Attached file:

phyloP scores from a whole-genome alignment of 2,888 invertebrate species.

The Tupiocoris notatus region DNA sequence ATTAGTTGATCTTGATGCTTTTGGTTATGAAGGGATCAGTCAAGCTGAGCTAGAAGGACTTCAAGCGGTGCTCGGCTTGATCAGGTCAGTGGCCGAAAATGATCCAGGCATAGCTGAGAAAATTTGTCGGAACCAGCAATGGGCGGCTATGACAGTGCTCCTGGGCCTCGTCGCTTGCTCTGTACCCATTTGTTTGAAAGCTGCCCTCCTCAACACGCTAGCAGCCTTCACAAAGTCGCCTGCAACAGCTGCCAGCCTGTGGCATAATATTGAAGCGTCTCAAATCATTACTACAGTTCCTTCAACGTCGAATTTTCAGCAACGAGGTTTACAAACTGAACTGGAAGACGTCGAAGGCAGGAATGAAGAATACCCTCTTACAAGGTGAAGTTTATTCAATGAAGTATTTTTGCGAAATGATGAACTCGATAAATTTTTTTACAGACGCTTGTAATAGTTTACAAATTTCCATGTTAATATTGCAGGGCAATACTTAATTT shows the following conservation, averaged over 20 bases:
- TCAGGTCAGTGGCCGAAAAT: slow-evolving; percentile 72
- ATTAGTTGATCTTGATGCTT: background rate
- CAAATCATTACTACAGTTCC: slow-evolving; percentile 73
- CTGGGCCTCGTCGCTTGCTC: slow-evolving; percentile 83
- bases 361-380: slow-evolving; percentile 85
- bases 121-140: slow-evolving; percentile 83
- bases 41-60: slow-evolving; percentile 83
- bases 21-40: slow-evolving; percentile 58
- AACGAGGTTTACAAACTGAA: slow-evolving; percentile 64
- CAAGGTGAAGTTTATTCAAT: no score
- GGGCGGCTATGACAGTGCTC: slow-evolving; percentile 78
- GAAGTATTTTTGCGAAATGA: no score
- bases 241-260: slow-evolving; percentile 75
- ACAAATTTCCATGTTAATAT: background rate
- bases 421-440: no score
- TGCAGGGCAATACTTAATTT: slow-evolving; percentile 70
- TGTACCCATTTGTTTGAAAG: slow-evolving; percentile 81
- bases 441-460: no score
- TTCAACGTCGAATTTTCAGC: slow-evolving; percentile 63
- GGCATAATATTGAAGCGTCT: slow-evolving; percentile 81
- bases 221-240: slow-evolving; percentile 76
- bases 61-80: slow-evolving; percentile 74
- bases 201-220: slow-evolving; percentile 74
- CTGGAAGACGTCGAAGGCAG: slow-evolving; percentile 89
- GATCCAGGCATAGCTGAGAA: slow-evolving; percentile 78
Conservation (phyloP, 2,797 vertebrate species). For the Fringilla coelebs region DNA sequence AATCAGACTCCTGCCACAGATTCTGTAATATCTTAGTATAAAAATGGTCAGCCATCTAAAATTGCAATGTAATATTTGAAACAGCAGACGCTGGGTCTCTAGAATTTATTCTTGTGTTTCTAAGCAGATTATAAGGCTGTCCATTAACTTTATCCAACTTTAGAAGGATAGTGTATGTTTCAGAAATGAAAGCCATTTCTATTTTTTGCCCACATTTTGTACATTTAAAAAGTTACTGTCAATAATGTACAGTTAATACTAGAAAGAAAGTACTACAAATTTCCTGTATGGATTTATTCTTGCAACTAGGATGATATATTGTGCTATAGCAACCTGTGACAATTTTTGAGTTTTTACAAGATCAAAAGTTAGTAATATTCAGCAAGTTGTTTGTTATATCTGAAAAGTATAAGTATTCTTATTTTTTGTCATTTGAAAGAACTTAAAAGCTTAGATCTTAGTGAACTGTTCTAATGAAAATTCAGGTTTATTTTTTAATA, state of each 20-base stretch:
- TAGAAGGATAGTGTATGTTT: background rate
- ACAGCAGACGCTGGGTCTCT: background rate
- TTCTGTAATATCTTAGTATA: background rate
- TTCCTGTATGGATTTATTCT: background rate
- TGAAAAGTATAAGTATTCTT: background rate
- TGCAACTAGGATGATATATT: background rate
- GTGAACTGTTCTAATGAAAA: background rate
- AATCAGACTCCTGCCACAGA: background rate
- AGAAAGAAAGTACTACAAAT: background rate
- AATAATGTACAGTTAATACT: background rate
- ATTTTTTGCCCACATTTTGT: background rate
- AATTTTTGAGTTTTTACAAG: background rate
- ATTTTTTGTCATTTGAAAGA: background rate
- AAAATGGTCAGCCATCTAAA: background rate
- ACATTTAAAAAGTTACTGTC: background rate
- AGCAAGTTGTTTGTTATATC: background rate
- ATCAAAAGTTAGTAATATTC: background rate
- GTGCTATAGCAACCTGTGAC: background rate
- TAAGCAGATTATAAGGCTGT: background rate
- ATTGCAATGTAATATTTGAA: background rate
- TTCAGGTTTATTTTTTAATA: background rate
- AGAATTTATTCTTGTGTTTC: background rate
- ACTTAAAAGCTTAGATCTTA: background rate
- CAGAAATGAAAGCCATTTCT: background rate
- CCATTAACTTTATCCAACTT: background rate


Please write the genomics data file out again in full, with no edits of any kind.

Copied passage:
phyloP scores from a whole-genome alignment of 2,888 invertebrate species.

The Tupiocoris notatus region DNA sequence ATTAGTTGATCTTGATGCTTTTGGTTATGAAGGGATCAGTCAAGCTGAGCTAGAAGGACTTCAAGCGGTGCTCGGCTTGATCAGGTCAGTGGCCGAAAATGATCCAGGCATAGCTGAGAAAATTTGTCGGAACCAGCAATGGGCGGCTATGACAGTGCTCCTGGGCCTCGTCGCTTGCTCTGTACCCATTTGTTTGAAAGCTGCCCTCCTCAACACGCTAGCAGCCTTCACAAAGTCGCCTGCAACAGCTGCCAGCCTGTGGCATAATATTGAAGCGTCTCAAATCATTACTACAGTTCCTTCAACGTCGAATTTTCAGCAACGAGGTTTACAAACTGAACTGGAAGACGTCGAAGGCAGGAATGAAGAATACCCTCTTACAAGGTGAAGTTTATTCAATGAAGTATTTTTGCGAAATGATGAACTCGATAAATTTTTTTACAGACGCTTGTAATAGTTTACAAATTTCCATGTTAATATTGCAGGGCAATACTTAATTT shows the following conservation, averaged over 20 bases:
- TCAGGTCAGTGGCCGAAAAT: slow-evolving; percentile 72
- ATTAGTTGATCTTGATGCTT: background rate
- CAAATCATTACTACAGTTCC: slow-evolving; percentile 73
- CTGGGCCTCGTCGCTTGCTC: slow-evolving; percentile 83
- bases 361-380: slow-evolving; percentile 85
- bases 121-140: slow-evolving; percentile 83
- bases 41-60: slow-evolving; percentile 83
- bases 21-40: slow-evolving; percentile 58
- AACGAGGTTTACAAACTGAA: slow-evolving; percentile 64
- CAAGGTGAAGTTTATTCAAT: no score
- GGGCGGCTATGACAGTGCTC: slow-evolving; percentile 78
- GAAGTATTTTTGCGAAATGA: no score
- bases 241-260: slow-evolving; percentile 75
- ACAAATTTCCATGTTAATAT: background rate
- bases 421-440: no score
- TGCAGGGCAATACTTAATTT: slow-evolving; percentile 70
- TGTACCCATTTGTTTGAAAG: slow-evolving; percentile 81
- bases 441-460: no score
- TTCAACGTCGAATTTTCAGC: slow-evolving; percentile 63
- GGCATAATATTGAAGCGTCT: slow-evolving; percentile 81
- bases 221-240: slow-evolving; percentile 76
- bases 61-80: slow-evolving; percentile 74
- bases 201-220: slow-evolving; percentile 74
- CTGGAAGACGTCGAAGGCAG: slow-evolving; percentile 89
- GATCCAGGCATAGCTGAGAA: slow-evolving; percentile 78
Conservation (phyloP, 2,797 vertebrate species). For the Fringilla coelebs region DNA sequence AATCAGACTCCTGCCACAGATTCTGTAATATCTTAGTATAAAAATGGTCAGCCATCTAAAATTGCAATGTAATATTTGAAACAGCAGACGCTGGGTCTCTAGAATTTATTCTTGTGTTTCTAAGCAGATTATAAGGCTGTCCATTAACTTTATCCAACTTTAGAAGGATAGTGTATGTTTCAGAAATGAAAGCCATTTCTATTTTTTGCCCACATTTTGTACATTTAAAAAGTTACTGTCAATAATGTACAGTTAATACTAGAAAGAAAGTACTACAAATTTCCTGTATGGATTTATTCTTGCAACTAGGATGATATATTGTGCTATAGCAACCTGTGACAATTTTTGAGTTTTTACAAGATCAAAAGTTAGTAATATTCAGCAAGTTGTTTGTTATATCTGAAAAGTATAAGTATTCTTATTTTTTGTCATTTGAAAGAACTTAAAAGCTTAGATCTTAGTGAACTGTTCTAATGAAAATTCAGGTTTATTTTTTAATA, state of each 20-base stretch:
- TAGAAGGATAGTGTATGTTT: background rate
- ACAGCAGACGCTGGGTCTCT: background rate
- TTCTGTAATATCTTAGTATA: background rate
- TTCCTGTATGGATTTATTCT: background rate
- TGAAAAGTATAAGTATTCTT: background rate
- TGCAACTAGGATGATATATT: background rate
- GTGAACTGTTCTAATGAAAA: background rate
- AATCAGACTCCTGCCACAGA: background rate
- AGAAAGAAAGTACTACAAAT: background rate
- AATAATGTACAGTTAATACT: background rate
- ATTTTTTGCCCACATTTTGT: background rate
- AATTTTTGAGTTTTTACAAG: background rate
- ATTTTTTGTCATTTGAAAGA: background rate
- AAAATGGTCAGCCATCTAAA: background rate
- ACATTTAAAAAGTTACTGTC: background rate
- AGCAAGTTGTTTGTTATATC: background rate
- ATCAAAAGTTAGTAATATTC: background rate
- GTGCTATAGCAACCTGTGAC: background rate
- TAAGCAGATTATAAGGCTGT: background rate
- ATTGCAATGTAATATTTGAA: background rate
- TTCAGGTTTATTTTTTAATA: background rate
- AGAATTTATTCTTGTGTTTC: background rate
- ACTTAAAAGCTTAGATCTTA: background rate
- CAGAAATGAAAGCCATTTCT: background rate
- CCATTAACTTTATCCAACTT: background rate